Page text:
Chris M Evans (@chrismevans) aka The Storage Architect recently posted an article on his site titled “VAAI – Offloading or Maintaining Control?” The article was a follow-up to a discussion with Nigel Poulton (@nigelpoulton) at HP Discover 2011.
The basic premise of the article as I understand it was a discussion of whether the introduction of VAAI (vStorage APIs for Array Integration), while it does bring benefits to the storage layer, also gives VMware more control. Quoting from the article:
In comparison to NFS, it seems that by implementing VAAI features, VMware are looking to retain even more control over the storage layer than before.
At first glance, it would seem that this conclusion is logical: VMware is using its popularity and large market share to force storage vendors to write to their proprietary “array integration APIs”, thus giving them another layer of control over the storage layer. VMware is the one pushing these integrations, so it seems like a reasonable conclusion, right?
The problem with this conclusion is that it overlooks one simple fact: the vStorage APIs for Array Integration aren’t APIs at all; in fact, they are nothing more than standard SCSI commands. That’s right: VAAI is composed of standard SCSI commands that have been defined and approved by the INCITS T10 committee. (If you’re interested, you can get details on the commands in the SBC-3 standard available from the T10 website.) Any hypervisor or OS running any file system on any array could leverage these commands and their functionality. There’s absolutely nothing specific to VMware or VMFS, VMware’s proprietary clustered file system, that would grant VMware any level of control. Microsoft could add support for these T10 commands and Hyper-V would reap the same benefits as VMware. The open source community could add support for these commands to Xen or KVM, if they so desired, and they would receive the same benefits that vSphere receives.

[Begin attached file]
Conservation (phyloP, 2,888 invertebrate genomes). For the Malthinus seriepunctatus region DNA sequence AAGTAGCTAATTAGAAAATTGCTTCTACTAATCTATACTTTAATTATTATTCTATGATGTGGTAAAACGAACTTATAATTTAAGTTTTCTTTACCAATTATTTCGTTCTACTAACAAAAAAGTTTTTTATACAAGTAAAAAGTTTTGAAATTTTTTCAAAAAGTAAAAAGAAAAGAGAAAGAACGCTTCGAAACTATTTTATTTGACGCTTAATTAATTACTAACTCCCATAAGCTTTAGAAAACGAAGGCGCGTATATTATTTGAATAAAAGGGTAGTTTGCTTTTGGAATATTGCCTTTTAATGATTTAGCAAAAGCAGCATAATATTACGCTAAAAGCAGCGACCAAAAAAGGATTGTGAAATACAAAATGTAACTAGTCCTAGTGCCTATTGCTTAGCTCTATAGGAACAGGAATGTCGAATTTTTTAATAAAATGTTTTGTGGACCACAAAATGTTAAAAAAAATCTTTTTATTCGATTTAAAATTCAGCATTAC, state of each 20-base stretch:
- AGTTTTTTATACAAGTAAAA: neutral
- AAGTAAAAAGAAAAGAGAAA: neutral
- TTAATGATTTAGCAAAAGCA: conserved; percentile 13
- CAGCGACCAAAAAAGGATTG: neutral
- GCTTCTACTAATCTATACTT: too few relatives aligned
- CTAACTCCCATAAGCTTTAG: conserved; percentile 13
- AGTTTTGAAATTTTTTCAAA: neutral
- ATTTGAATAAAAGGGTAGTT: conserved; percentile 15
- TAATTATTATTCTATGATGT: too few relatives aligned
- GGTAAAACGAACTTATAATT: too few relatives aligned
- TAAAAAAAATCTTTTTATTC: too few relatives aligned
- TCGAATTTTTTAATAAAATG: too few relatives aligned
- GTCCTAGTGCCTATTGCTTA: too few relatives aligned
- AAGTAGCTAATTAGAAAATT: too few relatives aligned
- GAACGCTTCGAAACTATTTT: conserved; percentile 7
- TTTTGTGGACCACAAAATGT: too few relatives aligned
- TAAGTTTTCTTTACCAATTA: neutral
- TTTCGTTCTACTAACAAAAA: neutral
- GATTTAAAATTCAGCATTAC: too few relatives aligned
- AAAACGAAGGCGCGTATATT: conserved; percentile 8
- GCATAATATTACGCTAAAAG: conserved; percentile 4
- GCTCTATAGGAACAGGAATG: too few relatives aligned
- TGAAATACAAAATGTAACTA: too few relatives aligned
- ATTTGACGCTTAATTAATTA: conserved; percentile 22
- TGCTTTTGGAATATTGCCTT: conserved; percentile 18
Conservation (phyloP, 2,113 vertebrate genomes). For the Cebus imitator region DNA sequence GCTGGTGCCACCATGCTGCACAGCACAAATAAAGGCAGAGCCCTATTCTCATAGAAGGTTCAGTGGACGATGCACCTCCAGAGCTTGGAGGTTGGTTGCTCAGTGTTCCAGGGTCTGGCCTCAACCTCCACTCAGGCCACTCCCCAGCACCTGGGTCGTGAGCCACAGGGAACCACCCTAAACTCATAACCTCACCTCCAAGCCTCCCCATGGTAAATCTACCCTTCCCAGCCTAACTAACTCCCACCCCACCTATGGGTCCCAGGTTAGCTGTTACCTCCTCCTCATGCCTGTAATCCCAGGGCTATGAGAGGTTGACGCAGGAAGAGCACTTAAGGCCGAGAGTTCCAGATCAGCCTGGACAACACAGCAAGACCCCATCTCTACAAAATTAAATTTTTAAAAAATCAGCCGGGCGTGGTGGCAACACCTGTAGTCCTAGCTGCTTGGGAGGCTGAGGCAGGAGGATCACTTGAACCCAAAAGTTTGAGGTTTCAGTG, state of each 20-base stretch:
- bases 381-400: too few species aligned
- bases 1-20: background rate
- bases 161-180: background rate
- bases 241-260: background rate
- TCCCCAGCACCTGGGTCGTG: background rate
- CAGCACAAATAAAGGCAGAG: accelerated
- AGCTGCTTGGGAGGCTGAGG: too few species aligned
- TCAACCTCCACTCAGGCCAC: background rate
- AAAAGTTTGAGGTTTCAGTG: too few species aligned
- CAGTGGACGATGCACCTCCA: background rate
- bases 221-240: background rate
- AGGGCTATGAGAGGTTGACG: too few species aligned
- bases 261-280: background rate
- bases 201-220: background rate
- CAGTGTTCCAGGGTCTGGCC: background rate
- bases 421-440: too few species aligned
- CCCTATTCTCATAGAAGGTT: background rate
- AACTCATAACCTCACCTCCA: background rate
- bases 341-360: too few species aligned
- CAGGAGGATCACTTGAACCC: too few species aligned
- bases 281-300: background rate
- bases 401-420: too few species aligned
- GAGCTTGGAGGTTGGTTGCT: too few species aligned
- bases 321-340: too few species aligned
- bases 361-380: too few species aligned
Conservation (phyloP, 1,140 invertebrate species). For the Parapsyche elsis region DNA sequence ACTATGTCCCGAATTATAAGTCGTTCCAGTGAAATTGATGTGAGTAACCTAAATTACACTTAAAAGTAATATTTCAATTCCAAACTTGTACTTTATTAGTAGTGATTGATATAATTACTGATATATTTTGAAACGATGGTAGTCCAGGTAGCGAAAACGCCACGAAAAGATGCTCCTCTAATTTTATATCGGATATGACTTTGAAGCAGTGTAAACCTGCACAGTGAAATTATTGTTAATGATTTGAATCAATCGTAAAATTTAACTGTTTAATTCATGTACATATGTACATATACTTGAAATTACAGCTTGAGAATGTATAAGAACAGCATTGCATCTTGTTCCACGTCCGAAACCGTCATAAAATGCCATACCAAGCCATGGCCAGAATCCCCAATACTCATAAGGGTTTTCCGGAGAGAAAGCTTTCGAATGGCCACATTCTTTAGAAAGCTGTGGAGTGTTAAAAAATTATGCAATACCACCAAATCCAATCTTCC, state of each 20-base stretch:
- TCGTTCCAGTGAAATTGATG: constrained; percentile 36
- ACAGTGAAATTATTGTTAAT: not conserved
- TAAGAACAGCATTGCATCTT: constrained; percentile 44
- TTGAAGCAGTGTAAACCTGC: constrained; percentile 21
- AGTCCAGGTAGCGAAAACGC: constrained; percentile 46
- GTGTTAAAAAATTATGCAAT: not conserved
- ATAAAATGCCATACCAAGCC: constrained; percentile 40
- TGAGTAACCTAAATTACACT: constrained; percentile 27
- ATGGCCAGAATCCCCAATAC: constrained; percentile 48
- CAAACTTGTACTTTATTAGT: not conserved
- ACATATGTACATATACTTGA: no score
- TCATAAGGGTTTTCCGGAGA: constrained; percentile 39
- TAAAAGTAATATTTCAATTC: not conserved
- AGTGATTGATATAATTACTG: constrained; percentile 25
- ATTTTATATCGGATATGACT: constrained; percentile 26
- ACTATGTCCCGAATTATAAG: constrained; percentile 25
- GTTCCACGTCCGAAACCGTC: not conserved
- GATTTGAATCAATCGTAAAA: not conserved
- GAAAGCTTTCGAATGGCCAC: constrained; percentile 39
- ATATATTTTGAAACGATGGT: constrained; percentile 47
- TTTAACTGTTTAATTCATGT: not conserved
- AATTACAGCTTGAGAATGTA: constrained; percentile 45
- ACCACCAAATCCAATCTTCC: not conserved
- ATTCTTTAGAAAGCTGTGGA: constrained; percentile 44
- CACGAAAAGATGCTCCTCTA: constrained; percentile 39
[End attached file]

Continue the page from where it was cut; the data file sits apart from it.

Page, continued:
The flip side is true, too: there’s nothing in any of these SCSI commands that grants a storage vendor a level of control, either. NetApp, EMC, HP, HDS, Dell/Compellent/EqualLogic—anyone of these vendors could (and many did) implement the commands and would support them regardless of the software running on the host.
In my mind, the fact that these commands are completely hypervisor- and OS–agnostic (meaning that any hypervisor or OS could implement them) completely deflates the theory that VAAI gives VMware another form of control at the storage layer.
What do you think? Speak up in the comments.